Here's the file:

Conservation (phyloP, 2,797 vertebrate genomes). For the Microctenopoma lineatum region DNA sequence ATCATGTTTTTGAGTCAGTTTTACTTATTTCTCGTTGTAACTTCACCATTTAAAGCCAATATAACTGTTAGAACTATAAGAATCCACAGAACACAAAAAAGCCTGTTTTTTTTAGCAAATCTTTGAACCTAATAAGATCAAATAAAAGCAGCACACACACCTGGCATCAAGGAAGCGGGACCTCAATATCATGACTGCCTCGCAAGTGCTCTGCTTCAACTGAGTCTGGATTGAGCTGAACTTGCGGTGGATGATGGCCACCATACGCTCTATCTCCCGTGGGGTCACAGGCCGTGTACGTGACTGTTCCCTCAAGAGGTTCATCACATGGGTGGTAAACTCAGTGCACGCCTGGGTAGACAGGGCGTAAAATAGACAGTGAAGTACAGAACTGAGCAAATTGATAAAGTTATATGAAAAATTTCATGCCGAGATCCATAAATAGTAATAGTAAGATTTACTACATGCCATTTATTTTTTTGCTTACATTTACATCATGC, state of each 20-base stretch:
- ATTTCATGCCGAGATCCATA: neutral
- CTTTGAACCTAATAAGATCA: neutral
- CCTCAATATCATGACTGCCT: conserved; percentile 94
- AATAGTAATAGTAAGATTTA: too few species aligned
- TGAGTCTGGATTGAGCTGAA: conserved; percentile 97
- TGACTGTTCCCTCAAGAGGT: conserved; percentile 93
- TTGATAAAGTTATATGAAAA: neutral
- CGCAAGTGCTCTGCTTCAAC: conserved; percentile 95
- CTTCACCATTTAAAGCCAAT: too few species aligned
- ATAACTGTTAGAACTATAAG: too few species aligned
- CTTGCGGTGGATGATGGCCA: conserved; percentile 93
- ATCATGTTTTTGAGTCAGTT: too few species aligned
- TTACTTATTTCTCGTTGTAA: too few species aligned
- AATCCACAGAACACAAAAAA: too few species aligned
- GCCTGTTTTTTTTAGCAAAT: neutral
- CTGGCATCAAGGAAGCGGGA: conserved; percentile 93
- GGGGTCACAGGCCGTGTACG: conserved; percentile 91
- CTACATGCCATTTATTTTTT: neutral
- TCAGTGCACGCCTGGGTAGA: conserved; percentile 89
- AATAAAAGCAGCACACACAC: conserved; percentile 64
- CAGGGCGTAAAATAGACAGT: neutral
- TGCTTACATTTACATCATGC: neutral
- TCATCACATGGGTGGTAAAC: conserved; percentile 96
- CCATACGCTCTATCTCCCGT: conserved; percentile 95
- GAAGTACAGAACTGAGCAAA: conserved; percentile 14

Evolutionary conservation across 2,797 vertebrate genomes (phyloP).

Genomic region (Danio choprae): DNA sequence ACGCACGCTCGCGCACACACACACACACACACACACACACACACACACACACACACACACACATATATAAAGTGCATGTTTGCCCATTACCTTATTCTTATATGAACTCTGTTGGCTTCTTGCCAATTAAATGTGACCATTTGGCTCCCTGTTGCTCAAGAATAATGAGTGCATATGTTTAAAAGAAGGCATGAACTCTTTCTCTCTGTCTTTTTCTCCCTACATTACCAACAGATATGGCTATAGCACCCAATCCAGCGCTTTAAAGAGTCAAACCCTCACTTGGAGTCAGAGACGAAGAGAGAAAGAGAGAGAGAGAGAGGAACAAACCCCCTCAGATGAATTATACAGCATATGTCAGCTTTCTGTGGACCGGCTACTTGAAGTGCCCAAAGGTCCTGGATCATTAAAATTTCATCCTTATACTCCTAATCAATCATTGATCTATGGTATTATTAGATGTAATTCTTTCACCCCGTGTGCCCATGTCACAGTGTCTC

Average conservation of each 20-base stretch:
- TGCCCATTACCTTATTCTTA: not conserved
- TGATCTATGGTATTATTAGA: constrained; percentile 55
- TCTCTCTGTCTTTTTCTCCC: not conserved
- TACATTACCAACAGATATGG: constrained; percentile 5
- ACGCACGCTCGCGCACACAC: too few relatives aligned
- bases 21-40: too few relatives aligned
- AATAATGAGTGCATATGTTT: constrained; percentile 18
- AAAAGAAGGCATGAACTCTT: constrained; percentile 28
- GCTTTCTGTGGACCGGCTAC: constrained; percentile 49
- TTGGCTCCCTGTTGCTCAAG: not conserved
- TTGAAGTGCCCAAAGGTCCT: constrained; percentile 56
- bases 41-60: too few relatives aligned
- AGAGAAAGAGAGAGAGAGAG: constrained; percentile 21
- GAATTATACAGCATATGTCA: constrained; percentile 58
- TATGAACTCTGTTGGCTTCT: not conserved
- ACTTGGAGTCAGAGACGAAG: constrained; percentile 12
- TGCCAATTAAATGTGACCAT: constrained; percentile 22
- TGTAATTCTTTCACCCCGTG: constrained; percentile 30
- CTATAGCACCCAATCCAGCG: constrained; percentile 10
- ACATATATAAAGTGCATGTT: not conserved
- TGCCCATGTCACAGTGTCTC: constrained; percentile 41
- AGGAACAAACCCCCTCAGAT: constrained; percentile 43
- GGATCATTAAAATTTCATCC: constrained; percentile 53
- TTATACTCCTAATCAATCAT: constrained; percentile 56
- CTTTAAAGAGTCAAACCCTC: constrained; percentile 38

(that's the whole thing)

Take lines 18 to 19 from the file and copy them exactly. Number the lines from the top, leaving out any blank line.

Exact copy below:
- GGGGTCACAGGCCGTGTACG: conserved; percentile 91
- CTACATGCCATTTATTTTTT: neutral